Art and anger


This pair uncovers a little bit of madness and a little bit of anger.

This pair uncovers a little bit of madness and a little bit of anger.


Red, 8 p.m. Friday, Saturday; 2 p.m. Sunday; $15-$18. Ovation Stage at the Three Penny Theatre, 1723 25th Street; (916) 606-5050; Through October 19.

Rated 5.0

Abstract expressionist Mark Rothko is often represented as a brusque, condescending bully as well as an immensely talented painter. It’s how he’s written in John Logan’s Tony Award-winning play Red, and also portrayed by Steve Buri in his noteworthy performance for Ovation Stage’s production of Red.

This two-person, no-intermission play is powerful both in material and in delivery. And it’s made all the more intense in the small Three Penny Theatre, where you feel like a fly on Rothko’s 1958 studio wall, witnessing volatile outbursts aimed at his young art assistant. To add authenticity, the compact stage is lined with reproductions of his renowned large, red-infused paintings which Rothko layers with both massive amounts of paint and his internal emotional pain.

Red captures a pivotal moment in Rothko’s career as he becomes a commercial commodity when commissioned to paint a group of murals for the exclusive Four Seasons Restaurant. And at the same time, he senses he’s becoming passé as ’60s pop art begins to enter the scene. As a literary device, Red introduces us to a young assistant, Ken (Kyle Burrow), who admires and then challenges Rothko’s theories of art, philosophies of life, the core of the artistic spirit, and artistic hypocrisies.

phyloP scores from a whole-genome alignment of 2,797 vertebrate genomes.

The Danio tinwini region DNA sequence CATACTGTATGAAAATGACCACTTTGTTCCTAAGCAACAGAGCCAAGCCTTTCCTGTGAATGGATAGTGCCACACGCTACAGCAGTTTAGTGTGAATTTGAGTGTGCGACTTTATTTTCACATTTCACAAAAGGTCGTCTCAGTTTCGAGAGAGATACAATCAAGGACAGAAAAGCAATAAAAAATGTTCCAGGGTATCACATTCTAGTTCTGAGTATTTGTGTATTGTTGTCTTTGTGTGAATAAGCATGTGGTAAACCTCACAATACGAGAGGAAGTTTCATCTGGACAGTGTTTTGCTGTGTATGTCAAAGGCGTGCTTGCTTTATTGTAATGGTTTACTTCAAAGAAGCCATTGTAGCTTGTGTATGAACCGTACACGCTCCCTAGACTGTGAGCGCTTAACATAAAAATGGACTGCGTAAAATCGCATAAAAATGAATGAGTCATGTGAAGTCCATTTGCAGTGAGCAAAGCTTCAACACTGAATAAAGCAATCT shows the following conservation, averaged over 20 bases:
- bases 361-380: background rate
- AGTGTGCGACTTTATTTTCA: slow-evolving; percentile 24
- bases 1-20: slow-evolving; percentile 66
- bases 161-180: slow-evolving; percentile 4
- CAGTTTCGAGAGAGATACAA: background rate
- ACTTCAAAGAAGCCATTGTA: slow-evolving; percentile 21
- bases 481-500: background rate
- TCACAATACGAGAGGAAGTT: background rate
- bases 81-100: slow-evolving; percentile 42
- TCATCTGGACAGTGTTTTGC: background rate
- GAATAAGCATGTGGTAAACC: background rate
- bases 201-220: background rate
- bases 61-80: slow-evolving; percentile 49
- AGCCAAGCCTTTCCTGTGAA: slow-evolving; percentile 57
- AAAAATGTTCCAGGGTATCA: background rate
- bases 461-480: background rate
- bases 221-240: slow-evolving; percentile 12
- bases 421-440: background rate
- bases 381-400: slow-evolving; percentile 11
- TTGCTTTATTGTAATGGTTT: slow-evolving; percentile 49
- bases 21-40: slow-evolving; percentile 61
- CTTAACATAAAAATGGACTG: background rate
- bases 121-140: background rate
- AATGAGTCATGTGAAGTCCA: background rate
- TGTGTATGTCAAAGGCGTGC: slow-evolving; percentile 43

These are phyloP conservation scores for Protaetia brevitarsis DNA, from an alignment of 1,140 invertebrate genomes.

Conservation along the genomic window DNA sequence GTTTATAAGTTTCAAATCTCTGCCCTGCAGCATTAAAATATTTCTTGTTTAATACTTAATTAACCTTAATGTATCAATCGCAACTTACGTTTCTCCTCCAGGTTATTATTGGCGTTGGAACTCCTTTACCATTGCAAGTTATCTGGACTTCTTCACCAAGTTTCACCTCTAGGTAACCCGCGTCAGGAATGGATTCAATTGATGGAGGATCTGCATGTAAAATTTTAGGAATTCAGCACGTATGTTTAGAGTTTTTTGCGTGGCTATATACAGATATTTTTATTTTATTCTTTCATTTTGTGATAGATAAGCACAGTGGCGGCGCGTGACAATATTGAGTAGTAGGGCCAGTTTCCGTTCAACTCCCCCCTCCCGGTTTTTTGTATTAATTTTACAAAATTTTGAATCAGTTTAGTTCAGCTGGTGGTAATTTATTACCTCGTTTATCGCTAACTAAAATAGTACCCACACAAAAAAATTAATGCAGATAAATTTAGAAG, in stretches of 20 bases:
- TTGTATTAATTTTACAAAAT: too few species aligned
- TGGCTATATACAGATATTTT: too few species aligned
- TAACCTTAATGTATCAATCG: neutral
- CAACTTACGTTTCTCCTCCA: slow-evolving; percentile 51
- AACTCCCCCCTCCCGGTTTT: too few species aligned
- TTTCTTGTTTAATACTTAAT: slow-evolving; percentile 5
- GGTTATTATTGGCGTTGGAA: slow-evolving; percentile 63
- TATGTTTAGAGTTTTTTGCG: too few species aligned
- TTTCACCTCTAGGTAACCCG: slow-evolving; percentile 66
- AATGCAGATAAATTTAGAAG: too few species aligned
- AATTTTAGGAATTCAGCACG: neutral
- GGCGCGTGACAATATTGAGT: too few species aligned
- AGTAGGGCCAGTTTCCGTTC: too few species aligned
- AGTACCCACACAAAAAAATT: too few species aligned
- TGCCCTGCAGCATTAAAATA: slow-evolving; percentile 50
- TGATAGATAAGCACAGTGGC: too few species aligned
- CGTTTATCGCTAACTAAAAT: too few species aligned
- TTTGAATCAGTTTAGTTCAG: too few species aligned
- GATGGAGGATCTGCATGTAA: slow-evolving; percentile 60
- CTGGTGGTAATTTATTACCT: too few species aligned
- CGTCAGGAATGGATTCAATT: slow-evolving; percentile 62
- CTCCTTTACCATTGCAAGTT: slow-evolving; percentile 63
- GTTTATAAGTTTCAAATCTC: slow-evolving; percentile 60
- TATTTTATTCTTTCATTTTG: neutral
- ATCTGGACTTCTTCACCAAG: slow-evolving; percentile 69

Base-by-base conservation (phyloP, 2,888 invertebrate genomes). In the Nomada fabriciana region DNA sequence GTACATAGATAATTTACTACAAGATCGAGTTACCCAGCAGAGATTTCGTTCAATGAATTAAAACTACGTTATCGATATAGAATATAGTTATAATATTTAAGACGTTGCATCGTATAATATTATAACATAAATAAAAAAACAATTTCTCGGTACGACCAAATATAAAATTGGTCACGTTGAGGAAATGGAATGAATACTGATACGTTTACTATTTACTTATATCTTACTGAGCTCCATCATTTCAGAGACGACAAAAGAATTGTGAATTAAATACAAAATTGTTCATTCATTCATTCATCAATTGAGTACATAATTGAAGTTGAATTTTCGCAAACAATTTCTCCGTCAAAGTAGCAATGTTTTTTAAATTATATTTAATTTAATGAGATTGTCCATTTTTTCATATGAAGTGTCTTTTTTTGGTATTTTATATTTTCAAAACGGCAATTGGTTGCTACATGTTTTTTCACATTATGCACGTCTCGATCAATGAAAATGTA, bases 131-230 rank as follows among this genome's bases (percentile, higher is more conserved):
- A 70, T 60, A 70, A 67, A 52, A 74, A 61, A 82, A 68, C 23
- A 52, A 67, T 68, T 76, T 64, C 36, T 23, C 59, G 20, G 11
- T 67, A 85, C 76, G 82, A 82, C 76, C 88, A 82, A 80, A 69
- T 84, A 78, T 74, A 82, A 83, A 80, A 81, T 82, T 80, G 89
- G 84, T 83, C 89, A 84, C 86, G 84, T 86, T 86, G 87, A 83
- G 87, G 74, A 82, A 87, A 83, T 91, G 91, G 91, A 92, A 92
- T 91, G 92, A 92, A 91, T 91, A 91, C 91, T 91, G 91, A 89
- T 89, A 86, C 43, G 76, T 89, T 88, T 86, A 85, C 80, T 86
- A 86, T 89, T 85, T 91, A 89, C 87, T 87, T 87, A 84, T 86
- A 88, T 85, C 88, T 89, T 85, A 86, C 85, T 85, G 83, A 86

The play presents provocative, powerful and heady intellectual issues, with emotions mirrored by the classical music constantly played in Rothko’s studio: What’s art? Who is the real interpreter of the art—the painter or the viewer? What is artistic authenticity? When is art self-indulgent? When does it turn cliché, and is commercialism an artistic sellout?

Buri has the guts to authentically portray a complex, self-indulgent, arrogant asshole—someone we begin to understand, but don’t particularly like. It’s a skillful performance, though it could use a wee bit of subtlety at times. And Burrow aptly demonstrates the progression from naïve painter’s assistant to someone who finally outgrows his mentor.